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War of Saruman on Theoden: An analysis using St. Aquinas’s definition of just war

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According to St. Aquinas, in order for a war to be just, three things are necessary. First, the authority of the sovereign by whose command the war is to be waged.  Second, a just cause is required, namely that those who are attacked, should be attacked because they deserve it on account of some fault. And third, it is necessary that the belligerents should have a rightful intention, so that they intend the advancement of good, or the avoidance of evil. (Summa Theologica Part 2 of Part 2, Question 40, Art. 1)

Let us now use these principles to analyze whether Saruman’s war on Theoden was indeed unjust, as the latter claimed. (Two Towers p. 204)

1.  Does Saruman have an authority to wage war?

Gondor gave Saruman the keys to the Tower of Orthanc in year 2759 (III Age).  But before it, in the year 2510 (III Age) Gondor gave the Mark to the people of Eorl the Young of Rohan, in reward for his aid against the wild men and the orcs:

Cirion (Steward of Gondor), therefore, in reward for his aid, gave Calenardhon between Anduin and Isen to Eorl and his people; and they sent north for their wives and children and their goods and settled in that land.  They named it anew the Mark of the Riders, and they called themselves the Eorlingas; but in Gondor their land was called Rohan, and its poepole the Rohirrim (that is, the Horse-lords).  Thus Eorl became the first King of the Mark, and he chose for his dwelling a green hill before the feet of the White Mountains that were the south-wall of his land.  There the Rohirrim lived afterwards as freemen under their own kings and laws, but in perpetual alliance with Gondor.  (Return of the King, pp. 379-380)

Thus, Saruman is answerable to Gondor.  Before he can wage war on his neighbor, Rohan, he must first present his cause before the Steward of Gondor and the Steward can settle the matter.  Therefore, Saruman has no authority to wage war on Rohan.

2. Does Saruman have a just cause?

Saruman used the grievance of the wild men of Dunland against the heirs of Eorl the Young.  As Gamling said to Eomer in the battle of Helm’s Deep:

I know that tongue.  It is an ancient speech of men, and once was spoken in many western valleys of the Mark.  Hark!  They hate us, and they are glad; for our doom seems certain to them.  “The king, the king!” they cry.  “We will take their king.  Death to the Forgoil!  Death to the Strawheads!  Death to the robbers of the North!”  Such names they have for us.  Not in half a thousand years have they forgotten their grievance that the lords of Gondor gave the Mark to Eorl the Young and made alliance with him.  That old hatred Saruman has inflamed.  They are a fierce folk when roused.   They will not give way now for dusk or dawn, until Theoden is taken, or they themselves are slain. (Two Towers p. 153)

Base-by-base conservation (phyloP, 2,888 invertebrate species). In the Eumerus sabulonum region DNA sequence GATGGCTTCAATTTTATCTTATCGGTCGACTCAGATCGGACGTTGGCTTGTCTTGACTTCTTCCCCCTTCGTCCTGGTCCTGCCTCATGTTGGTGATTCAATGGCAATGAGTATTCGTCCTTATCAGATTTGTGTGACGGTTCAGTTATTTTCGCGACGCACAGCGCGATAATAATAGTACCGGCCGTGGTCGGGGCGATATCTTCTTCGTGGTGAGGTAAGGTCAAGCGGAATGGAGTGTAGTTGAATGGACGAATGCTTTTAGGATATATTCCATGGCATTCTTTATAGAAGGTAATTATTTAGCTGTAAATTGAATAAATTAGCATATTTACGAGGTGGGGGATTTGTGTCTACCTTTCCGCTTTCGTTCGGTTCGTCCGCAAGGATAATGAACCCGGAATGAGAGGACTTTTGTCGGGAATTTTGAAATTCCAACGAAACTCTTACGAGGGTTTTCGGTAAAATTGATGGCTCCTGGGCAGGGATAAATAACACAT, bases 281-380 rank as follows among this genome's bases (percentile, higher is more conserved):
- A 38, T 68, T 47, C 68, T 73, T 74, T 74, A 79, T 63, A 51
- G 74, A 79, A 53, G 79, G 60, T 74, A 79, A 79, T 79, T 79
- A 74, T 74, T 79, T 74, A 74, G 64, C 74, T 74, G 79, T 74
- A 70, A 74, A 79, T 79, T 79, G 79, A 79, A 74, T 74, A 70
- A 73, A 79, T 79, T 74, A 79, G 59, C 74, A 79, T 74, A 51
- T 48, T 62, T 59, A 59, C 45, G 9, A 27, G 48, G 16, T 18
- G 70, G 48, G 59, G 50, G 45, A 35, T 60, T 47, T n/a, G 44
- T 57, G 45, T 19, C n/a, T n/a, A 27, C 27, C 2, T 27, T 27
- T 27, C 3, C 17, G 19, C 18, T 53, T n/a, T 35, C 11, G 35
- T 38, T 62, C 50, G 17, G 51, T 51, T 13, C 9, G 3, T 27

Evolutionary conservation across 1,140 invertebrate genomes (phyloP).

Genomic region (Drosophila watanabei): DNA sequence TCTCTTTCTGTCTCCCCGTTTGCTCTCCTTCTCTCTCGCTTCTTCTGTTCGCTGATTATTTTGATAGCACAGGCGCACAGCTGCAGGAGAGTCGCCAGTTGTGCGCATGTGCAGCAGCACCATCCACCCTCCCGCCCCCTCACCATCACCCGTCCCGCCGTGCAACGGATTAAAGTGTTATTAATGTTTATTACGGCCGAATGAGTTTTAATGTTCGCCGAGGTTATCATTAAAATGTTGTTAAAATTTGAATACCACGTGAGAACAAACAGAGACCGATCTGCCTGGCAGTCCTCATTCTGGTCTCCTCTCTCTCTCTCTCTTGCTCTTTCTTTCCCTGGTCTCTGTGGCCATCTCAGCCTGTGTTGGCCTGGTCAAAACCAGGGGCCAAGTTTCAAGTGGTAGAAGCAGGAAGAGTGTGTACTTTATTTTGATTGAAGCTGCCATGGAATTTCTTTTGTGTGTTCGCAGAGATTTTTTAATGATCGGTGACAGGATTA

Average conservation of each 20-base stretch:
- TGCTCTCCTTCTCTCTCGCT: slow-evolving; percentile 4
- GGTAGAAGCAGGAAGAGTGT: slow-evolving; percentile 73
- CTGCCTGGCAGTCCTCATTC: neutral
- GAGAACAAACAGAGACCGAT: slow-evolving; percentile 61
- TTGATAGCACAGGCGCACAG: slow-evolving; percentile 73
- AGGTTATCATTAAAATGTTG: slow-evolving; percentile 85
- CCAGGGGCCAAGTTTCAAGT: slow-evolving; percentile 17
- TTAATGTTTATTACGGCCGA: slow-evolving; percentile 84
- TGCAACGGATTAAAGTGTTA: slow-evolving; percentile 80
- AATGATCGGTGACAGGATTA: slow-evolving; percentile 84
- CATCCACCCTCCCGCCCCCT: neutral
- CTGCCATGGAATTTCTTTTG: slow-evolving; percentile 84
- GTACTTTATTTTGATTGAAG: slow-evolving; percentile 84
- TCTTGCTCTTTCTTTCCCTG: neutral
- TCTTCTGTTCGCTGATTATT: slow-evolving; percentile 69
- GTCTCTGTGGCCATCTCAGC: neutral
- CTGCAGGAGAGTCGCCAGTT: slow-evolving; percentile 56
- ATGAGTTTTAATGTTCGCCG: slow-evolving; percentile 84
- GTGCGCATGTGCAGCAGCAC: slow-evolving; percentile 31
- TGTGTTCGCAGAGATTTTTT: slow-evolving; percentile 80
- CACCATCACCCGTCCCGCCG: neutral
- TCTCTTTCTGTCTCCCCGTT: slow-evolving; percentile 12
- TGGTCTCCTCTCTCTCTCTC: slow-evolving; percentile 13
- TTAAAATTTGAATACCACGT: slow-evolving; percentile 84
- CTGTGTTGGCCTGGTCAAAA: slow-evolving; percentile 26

The the Kings of Gondor and their Stewards have a divine right to rule the Men of Middle Earth.  This is because  their ancestors joined the Valar in their war against Morgoth.  In reward for their help,  the Valar Eonwe blessed the Fathers of men with “wisdom and power and life more enduring than any others of mortal race have possessed. ” This became the Dunedain, the Numenorians,  the Kings of Men. So if the Lord of Gondor gives the Mark to the men of Rohan, no other men may dispute such authority, not even the wild men of Dunland nor even Saruman.  Thus, the war of Saruman against Rohan is unjust.

3. Does Saruman and his army have a rightful intention, so that they intend the advancement of good, or the avoidance of evil?

Saruman does not intend the advancement of good, for his interest is only to rule Rohan for his own profits, as Theoden said.  And even if Saruman’s war on Theoden was just, his soldiers, the orcs and wild men, need not do more harm than necessary.  As Theoden said to Saruman:

Even if your war on me was just–as it was not, for were you ten times as wise you would have no right to rule me and mine for your own profit as you desired–even so, what will you say of your torches in Westfold and the children tha lie dead there?  And they hewed Hama’s body before the gates of the Hornbur, after he was dead.

Thus, Saruman does not have the right intention.  (In the Medieval Ages, the Peace of God punishes with excommunication on those who injure the defenseless: children, women, peasants, and clergy.  Nobles are forbidden to beat the defenseless, burn houses, and so on.  See Wikipedia.)

Written by Quirino M. Sugon Jr

May 6, 2009 at 7:33 am